I have now moved urban craft under the umbrella of mindfully-connected.com sites.
You can see both historical and future posts at urbancraft.mindfully-connected.com.
Many thanks for being part of the urban craft community.
I had a chat recently with a couple of great bush-craft guys who were incensed that bush-craft has been adopted by people who are less than committed to the ‘full monty’ of bush-craft. My view is that there will always be a spectrum of adherents, and that’s why I adopted the term urban-craft to mean the use of bush-craft principles and techniques in a partial, yet still meaningful way.
In the same way, offgrid-ers can get very vocal about people who only partially go off-grid. My response is ‘offgrid-ish’ for those that want to go at least some way, but not necessarily all the way, off-grid. Any move towards less dependency on on-grid services is better than none!
I will be publishing a few blogs about my views on becoming more and more offgrid-ish. Feel free to contribute your own views.
I’ve stored an old washing machine at the back of the house for years. Today I decided to have a look at it and see what to do with it. It got damaged in a flood and was full of gravel and mud – so basically a write-off. But thanks to to some inspiration from some surfer buddies I met this year (they had a wash drum burner), I though it would make a nice little wood burner. A couple of crow bars and some socket wrenches were all I needed.
Two hours later said machine was transformed to a pile of useful bits and a pile of junk.
The useful bits included two drums , a glass bowl ( from the front door) and some nice weights – one concrete and one cast iron.
The inner drum was perfect – it even ended up with it’s own special base (the drive wheel)
It is significantly smaller than its predecessor (the drier drum) and has significantly more holes in it, making it burn better, give out more heat and look prettier!
The end-effect is superb!
Link to previous burner posts – previous-burner
I’ll post a blog on the tripod separately.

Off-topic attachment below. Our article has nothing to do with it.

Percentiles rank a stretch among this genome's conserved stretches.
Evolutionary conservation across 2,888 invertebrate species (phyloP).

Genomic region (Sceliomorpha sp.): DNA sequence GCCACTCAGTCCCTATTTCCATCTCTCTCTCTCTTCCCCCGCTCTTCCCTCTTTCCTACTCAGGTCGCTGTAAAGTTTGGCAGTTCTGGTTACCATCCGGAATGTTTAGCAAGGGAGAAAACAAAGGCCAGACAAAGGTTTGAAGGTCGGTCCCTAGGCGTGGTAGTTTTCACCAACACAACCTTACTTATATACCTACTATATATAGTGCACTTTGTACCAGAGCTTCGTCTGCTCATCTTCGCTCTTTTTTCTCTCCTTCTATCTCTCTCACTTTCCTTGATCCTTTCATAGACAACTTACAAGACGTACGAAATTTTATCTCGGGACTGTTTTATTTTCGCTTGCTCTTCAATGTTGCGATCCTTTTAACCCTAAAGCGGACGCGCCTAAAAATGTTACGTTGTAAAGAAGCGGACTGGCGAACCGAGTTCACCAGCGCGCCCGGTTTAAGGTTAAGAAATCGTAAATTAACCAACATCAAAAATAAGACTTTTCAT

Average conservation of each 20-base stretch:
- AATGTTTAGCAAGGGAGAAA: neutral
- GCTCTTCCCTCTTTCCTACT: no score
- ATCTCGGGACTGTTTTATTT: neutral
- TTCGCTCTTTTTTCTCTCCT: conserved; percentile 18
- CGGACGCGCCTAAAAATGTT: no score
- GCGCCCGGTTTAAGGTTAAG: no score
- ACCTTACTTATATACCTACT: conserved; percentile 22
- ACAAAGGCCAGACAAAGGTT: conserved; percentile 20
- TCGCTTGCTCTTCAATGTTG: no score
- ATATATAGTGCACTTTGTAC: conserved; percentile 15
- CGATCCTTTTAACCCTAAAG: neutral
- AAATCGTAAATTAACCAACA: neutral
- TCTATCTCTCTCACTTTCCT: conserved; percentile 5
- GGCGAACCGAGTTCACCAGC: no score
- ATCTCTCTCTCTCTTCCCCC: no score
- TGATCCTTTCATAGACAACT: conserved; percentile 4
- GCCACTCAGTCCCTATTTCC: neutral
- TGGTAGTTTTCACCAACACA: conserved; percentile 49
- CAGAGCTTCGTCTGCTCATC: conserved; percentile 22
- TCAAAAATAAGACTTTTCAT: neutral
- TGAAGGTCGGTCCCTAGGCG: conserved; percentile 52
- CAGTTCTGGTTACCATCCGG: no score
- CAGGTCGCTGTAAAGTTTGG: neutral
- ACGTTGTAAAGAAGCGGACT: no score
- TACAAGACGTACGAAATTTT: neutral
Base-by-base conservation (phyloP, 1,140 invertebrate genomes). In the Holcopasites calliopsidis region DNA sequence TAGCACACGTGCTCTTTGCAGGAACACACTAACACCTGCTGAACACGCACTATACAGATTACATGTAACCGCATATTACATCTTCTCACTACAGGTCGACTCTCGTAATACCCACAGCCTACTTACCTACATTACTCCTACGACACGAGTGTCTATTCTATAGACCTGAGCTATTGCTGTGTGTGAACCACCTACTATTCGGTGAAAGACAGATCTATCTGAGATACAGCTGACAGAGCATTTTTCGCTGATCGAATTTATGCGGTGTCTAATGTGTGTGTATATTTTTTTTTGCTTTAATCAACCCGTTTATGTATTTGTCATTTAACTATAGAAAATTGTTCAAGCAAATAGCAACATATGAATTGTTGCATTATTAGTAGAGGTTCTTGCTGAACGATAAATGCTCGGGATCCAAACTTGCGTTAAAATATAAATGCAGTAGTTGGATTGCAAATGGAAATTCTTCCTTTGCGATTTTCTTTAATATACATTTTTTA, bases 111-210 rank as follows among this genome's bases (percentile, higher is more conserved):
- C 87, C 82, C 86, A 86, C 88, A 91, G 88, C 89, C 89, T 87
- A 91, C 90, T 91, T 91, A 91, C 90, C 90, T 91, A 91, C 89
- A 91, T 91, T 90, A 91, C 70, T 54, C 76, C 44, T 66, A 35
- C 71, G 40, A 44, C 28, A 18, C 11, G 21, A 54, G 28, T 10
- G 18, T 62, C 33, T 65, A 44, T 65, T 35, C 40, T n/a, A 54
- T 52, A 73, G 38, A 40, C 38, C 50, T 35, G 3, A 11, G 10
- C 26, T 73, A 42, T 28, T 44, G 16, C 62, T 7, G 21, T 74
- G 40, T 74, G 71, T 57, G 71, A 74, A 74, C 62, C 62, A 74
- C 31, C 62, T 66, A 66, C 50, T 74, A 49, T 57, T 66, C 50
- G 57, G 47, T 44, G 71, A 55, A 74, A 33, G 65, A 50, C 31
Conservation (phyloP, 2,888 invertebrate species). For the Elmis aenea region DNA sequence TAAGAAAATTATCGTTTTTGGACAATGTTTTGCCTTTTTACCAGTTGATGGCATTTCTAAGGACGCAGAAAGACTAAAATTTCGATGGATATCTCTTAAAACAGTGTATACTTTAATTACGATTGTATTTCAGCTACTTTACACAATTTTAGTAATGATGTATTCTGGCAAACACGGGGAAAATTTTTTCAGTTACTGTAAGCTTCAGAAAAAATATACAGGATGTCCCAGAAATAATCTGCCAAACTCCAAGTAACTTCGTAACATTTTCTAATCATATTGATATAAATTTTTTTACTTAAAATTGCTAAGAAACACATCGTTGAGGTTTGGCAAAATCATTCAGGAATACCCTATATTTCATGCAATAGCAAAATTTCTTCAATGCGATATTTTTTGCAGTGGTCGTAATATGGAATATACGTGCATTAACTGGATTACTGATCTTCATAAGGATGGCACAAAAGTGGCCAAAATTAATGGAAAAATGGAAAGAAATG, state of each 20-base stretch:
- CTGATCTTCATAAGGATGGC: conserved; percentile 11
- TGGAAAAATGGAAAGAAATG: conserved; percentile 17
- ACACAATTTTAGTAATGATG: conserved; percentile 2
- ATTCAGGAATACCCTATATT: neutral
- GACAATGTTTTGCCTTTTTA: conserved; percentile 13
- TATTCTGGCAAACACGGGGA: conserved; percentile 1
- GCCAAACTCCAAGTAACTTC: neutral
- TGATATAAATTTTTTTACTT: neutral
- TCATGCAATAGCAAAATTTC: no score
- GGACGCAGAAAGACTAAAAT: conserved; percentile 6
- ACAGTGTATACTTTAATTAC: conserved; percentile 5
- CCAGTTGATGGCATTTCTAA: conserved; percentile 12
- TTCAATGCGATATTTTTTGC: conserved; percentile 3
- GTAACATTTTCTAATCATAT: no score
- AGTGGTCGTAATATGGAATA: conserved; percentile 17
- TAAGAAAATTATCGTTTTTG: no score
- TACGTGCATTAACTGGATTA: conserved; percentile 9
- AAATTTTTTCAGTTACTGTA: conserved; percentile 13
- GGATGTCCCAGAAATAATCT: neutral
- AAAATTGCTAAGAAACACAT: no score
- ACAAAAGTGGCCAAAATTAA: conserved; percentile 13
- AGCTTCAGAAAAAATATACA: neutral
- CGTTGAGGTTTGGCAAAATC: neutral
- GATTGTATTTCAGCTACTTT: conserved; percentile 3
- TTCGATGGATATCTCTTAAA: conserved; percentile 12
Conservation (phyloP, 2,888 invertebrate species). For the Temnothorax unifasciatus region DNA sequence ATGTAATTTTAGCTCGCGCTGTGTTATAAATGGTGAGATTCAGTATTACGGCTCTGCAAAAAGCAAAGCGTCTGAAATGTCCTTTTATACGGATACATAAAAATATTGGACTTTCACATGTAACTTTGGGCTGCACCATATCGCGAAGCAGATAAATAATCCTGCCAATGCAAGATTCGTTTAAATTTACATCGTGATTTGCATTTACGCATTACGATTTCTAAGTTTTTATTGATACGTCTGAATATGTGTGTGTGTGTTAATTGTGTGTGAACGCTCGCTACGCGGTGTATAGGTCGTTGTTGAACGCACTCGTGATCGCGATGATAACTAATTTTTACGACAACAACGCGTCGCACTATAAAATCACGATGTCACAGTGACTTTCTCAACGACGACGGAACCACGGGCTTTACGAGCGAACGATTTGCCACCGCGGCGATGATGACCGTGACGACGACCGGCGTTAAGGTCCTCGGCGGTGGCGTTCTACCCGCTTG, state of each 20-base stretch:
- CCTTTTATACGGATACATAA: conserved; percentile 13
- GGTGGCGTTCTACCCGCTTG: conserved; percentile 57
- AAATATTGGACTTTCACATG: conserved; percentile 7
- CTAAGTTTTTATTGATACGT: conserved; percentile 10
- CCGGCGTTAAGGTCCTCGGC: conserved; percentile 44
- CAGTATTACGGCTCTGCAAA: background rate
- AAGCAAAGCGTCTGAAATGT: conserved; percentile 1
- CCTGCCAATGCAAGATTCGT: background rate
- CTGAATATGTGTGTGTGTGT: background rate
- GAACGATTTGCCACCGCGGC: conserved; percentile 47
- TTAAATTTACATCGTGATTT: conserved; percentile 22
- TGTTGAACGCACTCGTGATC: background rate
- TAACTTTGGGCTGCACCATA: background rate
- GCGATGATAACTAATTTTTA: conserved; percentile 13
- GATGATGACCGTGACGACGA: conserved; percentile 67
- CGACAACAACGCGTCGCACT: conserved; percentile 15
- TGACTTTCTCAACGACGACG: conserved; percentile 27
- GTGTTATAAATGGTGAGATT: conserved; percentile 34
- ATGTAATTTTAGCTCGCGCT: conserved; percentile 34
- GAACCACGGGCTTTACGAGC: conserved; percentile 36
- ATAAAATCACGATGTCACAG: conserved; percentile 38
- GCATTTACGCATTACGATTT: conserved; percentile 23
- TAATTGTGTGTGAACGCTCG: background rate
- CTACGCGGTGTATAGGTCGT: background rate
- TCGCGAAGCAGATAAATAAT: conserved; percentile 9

Snails were introduced to the British isles with the Romans, as food source. So along with paternalistic sexism, straight roads and socks we can thank them for snails. The British Isles has lovely climate for snails, wet, not cold with plenty of vegetable gardeners to annoy. They don’t eat as much slugs, and I have found I can tolerate a reasonable population in my garden, without the large loses that slugs can inflict. There is several other species of snail like the banded and sandhill which are smaller and stripy, that although relatives of which like the chocolate snails are eaten in Europe the species found here aren’t edible. We wild food to make up for the knowledge through the industrialisation of people. I have tried eating banded snails, and they had a seriously unpleasant texture. Slugs aren’t edible either, they cook up into a mucusy goo.
Full Article here:
Walking down by Chichester Harbour – we came across a wild apple tree with some delicious, small cherry red apples – about half the size of a normal apple. This couple of kilos will make us a very nice crumble.
And on the way home, some friends asked us if we could shift some oak from a tree that they had just cut down – yes we can!
I couldn’t fit much more in the bus weight-wise! This must have weighed around a ton. I drove home slowly! That’s next year’s wood sorted.
In German, ‘A Lot of Wood Stacked In-front of the House’ can have a whole different meaning! But it is also traditionally a sign of being well prepared for winter in the Black Forest.
Old habits die hard – so I have been stacking wood in-front, behind and at the sides of the house. Two cubic metres (loose) worth.
It was a couple of hours of good solid work: I’m pleased with the results. That should keep us nice and toasted over the winter!
This is a very interesting article. I don’t know about your area but we are inundated with conkers around this time of year. Fascinating!
These are delightful little berries – heavy cropping and with a sweet sour taste to them. Thoroughly recommended if you want something slightly different from raspberries or blackberries. This is the second batch this summer; the first one at the beginning of July ; this one the beginning of August.
I have a large heavy drive-away awning that works very well and I use that when we travel with the boys and they sleep in that. But, when there are just the two of us … well, it’s a bit of a palaver. So I looked for something that I could use with our roll-out canopy and without it if I want to leave a standalone awning or if it is just too windy to risk £500 worth of aluminium and pvc canvas!
I looked at the quecha base seconds – but just couldn’t get my head around using it with my existing kit.
This arrangement gives me three configurations (numbers match picture numbers below):
I think I now have all the canopy combinations and permutations I need for travelling light – and at a price that is half the price of the specific, add-on sides and front for the roll-out awning. I’ll report back after our next trip!
Thanks to a reference from Jonathan Gittos (many thanks Jonathan), I have just watched this video. It really is worth watching the whole 1.5 hours – you will NEVER look at sugar the same way again. I had heard of much of this stuff before, but the missing bit for me was just how dangerous fructose is to your health. I, for one, used to drink gallons of orange juice thinking I was doing myself a lot of good – nope – real damage!
Incredibly enlightening – if you want to do one really meaningful thing today, this week, this month, this year – watch this video!